In recent years, there is growing attention to renewable energy consumption (hereinafter REC) due to the greater negative association with climate change, larger volatility of fossil energy prices, and more policy-oriented supports toward renewable energy use. To give you some basic insights, tho following figure provides the aggregate REC used by different samples of countries and the next one shows REC as a percentage of total energy consumption.
Source: Chen et al., 2020.
Whereas all groups show monotonic increase at the aggregate level, surprisingly, the two figures seem to describe a different picture for non-OECD and developing countries – although the total REC has increased, the share of REC has declined over time while the opposite is true for OECD and developed countries. This poses an interesting but substantial question: does REC cause economic growth, and how this potential effect connects to the country’s heterogeneity. Thus, many scholars have extensively examined the nexus between REC and economic growth and tried to disentangle the channels.
Unfortunately, it seems there is no agreement in the literature since researchers find various empirical evidence to support the following hypothesis:
- No causal relationship (neutrality hypothesis);
- A positive effect of REC on economic growth.
It is quite meaningful to figure out why the existing literature contradict each other and connect them in a unified way. Recent research by Chen, Pinar, and Stengos (2020) (hereinafter CPT) provides a convincing argument to shed some light on this puzzle.
By reviewing existing studies, CPT realizes past research usually assumes a linear relationship between REC and economic growth. As a result, a contradicting conclusion may be drawn when employing datasets from different sources covering different countries and across different periods. Moreover, considering that renewable energy storage capacity is lower than that of fossil energy, renewable energy’s initial cost is usually higher than the initial cost of non-renewable energy. In contrast, the marginal cost for renewable energy can diminish at a higher rate than for non-renewable counterparts as the technological improvement is faster in the renewable industry due to larger-scale R&D investment. Based on these observations, CPT expects that a country with relatively lower REC may not significantly benefit economic growth. However, once the REC level surpasses a certain (unknown) level, the impact on growth may turn out to be significant. In other words, the effect of renewable energy on growth should be nonlinear and depending upon the current REC level. Their conjecture could well explain and generalize the mixed results in the existing literature, and any contradiction may be attributed to the heterogeneity at the countries’ REC level.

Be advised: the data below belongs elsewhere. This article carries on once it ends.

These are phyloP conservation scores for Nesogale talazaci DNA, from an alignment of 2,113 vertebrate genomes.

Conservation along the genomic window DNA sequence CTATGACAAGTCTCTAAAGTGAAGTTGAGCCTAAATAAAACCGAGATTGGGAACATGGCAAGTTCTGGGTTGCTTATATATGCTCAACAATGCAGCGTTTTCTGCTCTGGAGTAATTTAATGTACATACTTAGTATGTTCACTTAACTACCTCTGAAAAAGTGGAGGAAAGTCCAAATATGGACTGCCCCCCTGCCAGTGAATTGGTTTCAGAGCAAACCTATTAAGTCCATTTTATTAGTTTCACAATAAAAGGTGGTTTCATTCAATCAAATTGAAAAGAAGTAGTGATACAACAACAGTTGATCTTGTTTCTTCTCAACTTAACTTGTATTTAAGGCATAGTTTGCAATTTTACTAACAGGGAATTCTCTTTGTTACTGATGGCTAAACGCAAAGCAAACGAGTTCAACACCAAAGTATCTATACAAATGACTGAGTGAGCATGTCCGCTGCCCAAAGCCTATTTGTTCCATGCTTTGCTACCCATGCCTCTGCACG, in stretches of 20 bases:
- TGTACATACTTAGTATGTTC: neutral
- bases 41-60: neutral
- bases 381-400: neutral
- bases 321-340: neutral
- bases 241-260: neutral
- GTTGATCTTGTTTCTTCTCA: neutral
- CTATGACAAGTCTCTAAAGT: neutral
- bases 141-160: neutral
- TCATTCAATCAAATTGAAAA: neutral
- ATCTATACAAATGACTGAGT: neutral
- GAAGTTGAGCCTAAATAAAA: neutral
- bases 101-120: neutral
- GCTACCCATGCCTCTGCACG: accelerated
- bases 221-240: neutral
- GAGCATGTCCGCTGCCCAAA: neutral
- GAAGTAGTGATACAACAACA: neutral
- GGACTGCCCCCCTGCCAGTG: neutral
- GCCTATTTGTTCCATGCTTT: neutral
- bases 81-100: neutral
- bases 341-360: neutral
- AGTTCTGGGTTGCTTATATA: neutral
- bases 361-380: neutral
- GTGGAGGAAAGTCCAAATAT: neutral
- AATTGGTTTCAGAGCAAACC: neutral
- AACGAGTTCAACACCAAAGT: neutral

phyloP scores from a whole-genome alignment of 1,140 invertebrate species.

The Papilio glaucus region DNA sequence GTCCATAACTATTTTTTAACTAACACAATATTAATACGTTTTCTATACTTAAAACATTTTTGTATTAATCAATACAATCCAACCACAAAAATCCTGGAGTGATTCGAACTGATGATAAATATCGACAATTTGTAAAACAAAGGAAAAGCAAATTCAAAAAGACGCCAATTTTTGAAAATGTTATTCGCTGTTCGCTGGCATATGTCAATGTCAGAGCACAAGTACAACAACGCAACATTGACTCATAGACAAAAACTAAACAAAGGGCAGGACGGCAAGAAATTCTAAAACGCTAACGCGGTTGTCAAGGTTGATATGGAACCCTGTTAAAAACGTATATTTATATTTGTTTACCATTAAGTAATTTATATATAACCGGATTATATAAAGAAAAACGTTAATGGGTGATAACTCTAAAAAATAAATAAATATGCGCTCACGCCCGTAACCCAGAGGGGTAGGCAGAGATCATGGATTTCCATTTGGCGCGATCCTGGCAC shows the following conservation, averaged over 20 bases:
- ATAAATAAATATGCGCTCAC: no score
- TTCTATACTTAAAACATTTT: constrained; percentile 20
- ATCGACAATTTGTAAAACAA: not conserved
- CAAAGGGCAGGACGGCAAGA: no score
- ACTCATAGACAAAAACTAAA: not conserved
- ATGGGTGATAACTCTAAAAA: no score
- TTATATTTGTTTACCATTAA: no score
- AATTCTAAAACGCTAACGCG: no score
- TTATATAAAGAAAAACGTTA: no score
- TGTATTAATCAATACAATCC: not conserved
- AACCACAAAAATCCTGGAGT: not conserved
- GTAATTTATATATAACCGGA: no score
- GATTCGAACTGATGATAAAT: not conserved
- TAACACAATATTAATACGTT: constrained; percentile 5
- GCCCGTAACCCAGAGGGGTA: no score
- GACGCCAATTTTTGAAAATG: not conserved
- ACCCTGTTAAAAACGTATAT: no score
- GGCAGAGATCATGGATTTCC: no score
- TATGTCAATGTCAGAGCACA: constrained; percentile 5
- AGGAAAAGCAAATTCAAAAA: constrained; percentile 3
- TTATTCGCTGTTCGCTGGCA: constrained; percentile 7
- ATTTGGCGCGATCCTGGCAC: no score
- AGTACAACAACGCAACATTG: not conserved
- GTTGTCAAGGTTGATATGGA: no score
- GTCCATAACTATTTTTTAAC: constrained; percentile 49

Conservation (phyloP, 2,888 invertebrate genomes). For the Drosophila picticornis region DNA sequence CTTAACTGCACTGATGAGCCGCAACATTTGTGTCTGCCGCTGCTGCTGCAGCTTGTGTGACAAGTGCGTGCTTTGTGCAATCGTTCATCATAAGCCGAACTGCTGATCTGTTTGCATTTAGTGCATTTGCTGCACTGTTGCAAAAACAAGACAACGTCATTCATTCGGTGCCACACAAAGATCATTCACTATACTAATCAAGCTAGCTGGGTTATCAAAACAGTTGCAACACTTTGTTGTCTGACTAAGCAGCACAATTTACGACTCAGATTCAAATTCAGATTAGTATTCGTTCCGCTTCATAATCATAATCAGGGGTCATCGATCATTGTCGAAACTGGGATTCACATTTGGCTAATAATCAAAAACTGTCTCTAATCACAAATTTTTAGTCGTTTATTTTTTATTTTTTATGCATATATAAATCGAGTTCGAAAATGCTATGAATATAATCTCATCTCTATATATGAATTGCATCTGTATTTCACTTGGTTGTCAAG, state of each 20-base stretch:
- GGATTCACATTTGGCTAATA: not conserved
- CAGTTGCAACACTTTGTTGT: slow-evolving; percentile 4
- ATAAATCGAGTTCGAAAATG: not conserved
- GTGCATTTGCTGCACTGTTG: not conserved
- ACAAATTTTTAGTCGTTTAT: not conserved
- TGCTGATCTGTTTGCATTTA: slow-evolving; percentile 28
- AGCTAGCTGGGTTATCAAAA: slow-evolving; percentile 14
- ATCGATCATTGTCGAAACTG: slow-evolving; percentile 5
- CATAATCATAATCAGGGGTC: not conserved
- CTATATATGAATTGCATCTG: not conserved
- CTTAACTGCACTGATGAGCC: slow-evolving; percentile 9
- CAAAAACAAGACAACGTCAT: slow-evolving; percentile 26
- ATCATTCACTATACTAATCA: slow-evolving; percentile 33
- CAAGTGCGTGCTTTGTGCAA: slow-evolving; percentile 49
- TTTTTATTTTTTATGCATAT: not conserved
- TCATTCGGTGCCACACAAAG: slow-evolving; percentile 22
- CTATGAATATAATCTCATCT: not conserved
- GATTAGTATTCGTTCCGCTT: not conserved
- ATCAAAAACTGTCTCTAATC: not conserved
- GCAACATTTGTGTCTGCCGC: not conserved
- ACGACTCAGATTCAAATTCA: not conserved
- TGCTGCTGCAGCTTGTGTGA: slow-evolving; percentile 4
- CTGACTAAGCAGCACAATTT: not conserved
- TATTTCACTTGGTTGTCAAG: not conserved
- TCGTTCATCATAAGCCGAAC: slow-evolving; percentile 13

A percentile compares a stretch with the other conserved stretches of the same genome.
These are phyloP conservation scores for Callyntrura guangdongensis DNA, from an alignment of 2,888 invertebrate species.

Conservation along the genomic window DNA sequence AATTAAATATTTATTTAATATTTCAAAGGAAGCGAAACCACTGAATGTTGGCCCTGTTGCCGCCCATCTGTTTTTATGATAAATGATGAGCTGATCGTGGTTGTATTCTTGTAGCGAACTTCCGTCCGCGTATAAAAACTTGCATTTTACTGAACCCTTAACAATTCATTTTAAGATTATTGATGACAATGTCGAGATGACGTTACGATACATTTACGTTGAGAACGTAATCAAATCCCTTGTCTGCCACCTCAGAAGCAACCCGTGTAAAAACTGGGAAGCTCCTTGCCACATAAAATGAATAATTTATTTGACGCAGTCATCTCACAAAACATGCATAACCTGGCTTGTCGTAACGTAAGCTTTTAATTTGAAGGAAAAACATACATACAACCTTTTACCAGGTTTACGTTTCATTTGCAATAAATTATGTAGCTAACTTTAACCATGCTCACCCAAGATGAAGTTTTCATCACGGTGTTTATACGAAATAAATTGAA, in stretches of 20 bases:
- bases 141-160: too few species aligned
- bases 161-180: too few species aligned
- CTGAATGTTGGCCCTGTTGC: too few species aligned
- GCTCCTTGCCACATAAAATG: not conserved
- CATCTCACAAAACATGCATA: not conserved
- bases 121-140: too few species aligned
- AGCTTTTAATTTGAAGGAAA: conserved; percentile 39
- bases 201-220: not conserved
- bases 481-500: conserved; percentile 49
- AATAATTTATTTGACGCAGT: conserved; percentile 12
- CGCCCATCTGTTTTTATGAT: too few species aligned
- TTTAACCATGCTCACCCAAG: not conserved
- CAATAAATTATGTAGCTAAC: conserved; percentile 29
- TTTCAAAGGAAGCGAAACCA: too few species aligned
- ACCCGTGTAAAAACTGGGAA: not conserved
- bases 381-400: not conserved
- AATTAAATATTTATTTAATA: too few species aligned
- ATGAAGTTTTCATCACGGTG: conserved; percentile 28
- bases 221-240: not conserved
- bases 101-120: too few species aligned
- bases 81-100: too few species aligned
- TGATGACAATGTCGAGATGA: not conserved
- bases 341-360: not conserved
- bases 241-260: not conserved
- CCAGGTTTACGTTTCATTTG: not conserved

To test their argument, CPT employs a panel threshold model specification as the model can detect the turning point and endogenously capture the potential regime-specific nonlinearity. Using a balanced panel data covering 103 countries from 1990 to 2015, they find that 13437-kilowatt hour per capita is the magic number. The insignificant effect of the REC on economic growth becomes significantly positive once a country bypasses that level.
They also find that the turning point can be even lower for non-OECD countries, which underscores more contribution from investing and developing renewable energy in low-income countries since they benefit more from the decreasing costs of REC. As a robustness check, CPT also applies the same technique to test developing countries and finds a similar pattern. As such, they conclude that the linear model can only partially identify the relationship between the REC and economic growth as hypotheses (1) and (2) can both be true. The current level of REC, together with the country’s level heterogeneity, determines the current path of the effect.
Do not worry if it hurts now. Sooner or later, all countries can enjoy economic benefits from renewable energy development.
Chaoyi CHEN joined the MNB and the MNB Institute in 2020. He received a PhD in Economics from University of Guelph in 2019. His research interests are econometrics and applied econometrics. His research topics have included the threshold regressions, long-horizon regressions, nonstationary time series regressions, and applications on macroeconomics.
Chen, C., Pinar, M., & Stengos, T. (2020). Renewable energy consumption and economic growth nexus: Evidence from a threshold model. Energy Policy, 139, 111295.
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